In my experience, many replacement rotors just aren’t up to the job. It’s okay to use inexpensive spurious parts in noncritical low-stress parts like window motors, door locks, etc.
Brakes, steering, and suspension need top-quality OEM components or at least a top-rated parts maker.
Inexpensive rotors will work for low mileage low stress braking, but a heavily used vehicle will warp replacement rotors in no time at all.
Wrong Type Rotors Fitted
As an apprentice, my job included running to the local parts store with a shopping list of parts which would inevitably include some wrong parts. My solution, bring all the old parts with me and cross reference.
Happy to say wrong parts have largely been eliminated. Your auto part store access a central computerized system that automatically lists parts for your vehicle by chassis number.
Ordering parts this way is almost foolproof; note I say almost.
Rotors come in two main flavors – solid and vented. The performance between these types of rotors is day and night. While it isn’t likely you have the wrong rotors fitted, it is possible and worth checking.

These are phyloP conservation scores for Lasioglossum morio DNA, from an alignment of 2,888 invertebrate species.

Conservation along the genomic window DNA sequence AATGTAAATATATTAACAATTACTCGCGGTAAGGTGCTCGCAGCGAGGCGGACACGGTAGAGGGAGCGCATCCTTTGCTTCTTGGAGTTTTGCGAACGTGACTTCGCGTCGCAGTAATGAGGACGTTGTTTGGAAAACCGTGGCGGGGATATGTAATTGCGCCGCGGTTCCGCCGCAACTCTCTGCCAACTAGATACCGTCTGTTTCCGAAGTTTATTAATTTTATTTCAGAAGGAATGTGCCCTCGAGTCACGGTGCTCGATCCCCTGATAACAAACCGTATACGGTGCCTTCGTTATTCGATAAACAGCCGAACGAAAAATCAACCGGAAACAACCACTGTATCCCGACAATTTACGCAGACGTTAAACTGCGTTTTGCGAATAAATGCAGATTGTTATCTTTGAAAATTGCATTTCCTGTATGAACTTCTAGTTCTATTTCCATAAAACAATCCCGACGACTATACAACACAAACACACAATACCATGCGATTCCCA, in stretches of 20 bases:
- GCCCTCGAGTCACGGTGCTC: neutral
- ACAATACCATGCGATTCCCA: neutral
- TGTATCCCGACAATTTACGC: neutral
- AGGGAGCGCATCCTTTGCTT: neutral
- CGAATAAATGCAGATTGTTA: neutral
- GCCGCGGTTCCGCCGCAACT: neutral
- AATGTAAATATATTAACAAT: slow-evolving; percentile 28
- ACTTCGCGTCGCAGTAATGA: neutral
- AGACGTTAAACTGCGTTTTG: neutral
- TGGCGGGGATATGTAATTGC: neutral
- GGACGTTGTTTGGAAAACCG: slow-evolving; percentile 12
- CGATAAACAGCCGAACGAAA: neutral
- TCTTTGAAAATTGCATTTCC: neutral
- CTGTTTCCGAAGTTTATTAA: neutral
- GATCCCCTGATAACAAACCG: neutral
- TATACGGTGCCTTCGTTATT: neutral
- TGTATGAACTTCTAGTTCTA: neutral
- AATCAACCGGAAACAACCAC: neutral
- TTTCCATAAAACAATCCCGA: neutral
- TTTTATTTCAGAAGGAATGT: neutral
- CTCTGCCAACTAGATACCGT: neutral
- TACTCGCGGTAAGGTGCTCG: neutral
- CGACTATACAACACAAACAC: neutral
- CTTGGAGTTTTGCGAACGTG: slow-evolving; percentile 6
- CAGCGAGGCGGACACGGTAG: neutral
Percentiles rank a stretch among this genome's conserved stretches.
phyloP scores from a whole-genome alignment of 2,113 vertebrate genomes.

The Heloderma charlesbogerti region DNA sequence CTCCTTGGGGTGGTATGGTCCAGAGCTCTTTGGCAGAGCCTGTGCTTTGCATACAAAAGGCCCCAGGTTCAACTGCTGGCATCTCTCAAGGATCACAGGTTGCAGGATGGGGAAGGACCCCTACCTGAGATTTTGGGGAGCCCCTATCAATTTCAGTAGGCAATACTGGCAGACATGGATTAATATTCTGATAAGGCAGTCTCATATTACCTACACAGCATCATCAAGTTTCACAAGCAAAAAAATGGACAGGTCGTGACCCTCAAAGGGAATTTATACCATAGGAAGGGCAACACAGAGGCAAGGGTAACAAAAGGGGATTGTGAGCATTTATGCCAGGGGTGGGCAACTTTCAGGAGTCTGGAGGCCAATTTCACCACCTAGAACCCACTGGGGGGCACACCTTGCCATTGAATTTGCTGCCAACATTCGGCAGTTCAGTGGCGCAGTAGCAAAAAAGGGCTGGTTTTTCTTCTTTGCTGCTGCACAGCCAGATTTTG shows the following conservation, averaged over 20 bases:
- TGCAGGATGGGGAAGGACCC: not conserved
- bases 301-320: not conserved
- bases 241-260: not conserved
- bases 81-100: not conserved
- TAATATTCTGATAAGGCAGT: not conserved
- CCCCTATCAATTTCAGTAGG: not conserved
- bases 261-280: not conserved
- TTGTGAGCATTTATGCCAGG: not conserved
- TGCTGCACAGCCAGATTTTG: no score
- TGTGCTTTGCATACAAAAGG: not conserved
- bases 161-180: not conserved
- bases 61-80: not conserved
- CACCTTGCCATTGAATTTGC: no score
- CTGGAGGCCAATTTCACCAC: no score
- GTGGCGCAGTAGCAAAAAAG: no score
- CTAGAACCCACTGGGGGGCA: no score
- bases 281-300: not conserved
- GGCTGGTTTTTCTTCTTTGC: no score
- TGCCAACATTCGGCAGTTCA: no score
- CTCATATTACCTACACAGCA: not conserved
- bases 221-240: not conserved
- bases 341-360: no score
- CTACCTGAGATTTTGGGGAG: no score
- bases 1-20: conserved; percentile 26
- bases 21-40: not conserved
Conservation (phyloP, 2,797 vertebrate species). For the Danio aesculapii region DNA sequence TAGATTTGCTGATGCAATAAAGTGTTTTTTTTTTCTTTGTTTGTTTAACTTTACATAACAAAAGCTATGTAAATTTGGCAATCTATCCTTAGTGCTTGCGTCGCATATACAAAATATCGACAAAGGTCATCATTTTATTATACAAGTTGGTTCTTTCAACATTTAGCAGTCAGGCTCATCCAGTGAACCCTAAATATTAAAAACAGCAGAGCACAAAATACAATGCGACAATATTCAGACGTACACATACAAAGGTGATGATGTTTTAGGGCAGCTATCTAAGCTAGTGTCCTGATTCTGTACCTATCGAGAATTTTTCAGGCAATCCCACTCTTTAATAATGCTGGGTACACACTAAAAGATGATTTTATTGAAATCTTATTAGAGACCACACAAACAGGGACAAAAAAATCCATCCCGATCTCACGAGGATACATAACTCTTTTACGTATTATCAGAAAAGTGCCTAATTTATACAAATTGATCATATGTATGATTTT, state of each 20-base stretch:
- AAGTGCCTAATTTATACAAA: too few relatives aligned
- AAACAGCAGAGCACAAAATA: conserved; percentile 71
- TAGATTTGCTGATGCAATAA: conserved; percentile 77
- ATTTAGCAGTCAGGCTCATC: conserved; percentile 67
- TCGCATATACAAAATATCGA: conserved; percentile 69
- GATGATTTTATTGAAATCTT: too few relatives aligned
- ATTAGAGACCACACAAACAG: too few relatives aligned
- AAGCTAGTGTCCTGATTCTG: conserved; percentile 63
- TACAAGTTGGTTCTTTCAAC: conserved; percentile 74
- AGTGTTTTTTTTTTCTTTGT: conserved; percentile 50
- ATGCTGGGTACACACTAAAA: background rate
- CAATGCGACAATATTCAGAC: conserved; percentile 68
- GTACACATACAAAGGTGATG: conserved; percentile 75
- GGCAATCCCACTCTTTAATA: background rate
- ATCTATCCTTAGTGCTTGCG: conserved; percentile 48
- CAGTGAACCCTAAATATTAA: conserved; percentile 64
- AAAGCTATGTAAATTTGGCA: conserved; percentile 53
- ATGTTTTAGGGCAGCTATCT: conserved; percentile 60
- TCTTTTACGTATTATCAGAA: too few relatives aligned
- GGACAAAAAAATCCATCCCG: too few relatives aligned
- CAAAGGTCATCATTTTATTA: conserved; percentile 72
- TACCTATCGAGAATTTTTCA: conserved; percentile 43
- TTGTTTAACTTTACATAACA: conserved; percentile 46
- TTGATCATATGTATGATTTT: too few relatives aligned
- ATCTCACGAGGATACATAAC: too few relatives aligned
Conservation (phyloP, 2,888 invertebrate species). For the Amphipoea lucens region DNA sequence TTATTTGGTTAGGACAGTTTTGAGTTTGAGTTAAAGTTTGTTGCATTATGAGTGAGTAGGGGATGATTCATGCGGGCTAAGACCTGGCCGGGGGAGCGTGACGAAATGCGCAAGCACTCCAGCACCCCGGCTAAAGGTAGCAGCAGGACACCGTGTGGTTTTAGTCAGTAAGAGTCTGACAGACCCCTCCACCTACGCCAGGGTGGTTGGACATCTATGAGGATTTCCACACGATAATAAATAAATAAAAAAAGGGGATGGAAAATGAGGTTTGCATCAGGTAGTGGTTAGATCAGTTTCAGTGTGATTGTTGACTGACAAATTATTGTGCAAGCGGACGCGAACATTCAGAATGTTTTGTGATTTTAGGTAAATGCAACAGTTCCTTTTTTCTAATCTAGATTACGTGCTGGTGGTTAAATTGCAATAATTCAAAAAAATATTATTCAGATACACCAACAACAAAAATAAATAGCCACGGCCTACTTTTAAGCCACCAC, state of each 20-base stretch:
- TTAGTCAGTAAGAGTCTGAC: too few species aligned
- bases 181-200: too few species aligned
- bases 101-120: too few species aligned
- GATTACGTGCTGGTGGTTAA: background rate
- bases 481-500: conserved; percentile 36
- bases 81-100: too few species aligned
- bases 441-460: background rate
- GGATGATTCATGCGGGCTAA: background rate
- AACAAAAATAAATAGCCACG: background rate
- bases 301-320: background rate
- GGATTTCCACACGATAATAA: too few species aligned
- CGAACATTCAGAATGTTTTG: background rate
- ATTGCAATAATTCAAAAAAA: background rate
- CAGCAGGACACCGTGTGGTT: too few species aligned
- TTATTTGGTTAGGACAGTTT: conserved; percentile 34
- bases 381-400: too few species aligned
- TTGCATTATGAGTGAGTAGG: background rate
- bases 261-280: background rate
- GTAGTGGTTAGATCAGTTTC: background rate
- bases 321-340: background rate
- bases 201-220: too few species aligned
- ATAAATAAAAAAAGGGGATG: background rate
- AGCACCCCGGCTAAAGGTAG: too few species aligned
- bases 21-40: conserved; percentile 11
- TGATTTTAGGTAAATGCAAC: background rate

Solid rotors are, as their name suggests, the friction surface is solid. This type of rotor is fitted to smaller, lighter vehicles that aren’t likely to be traveling at high speeds or towing a trailer, etc.
The advantage of the solid rotor is its cost; it’s inexpensive when compared to the vented rotor.
The disadvantage of the solid rotor is it’s inefficient at shedding heat and, if stressed by excessive braking, can cause overheating and rotor warping.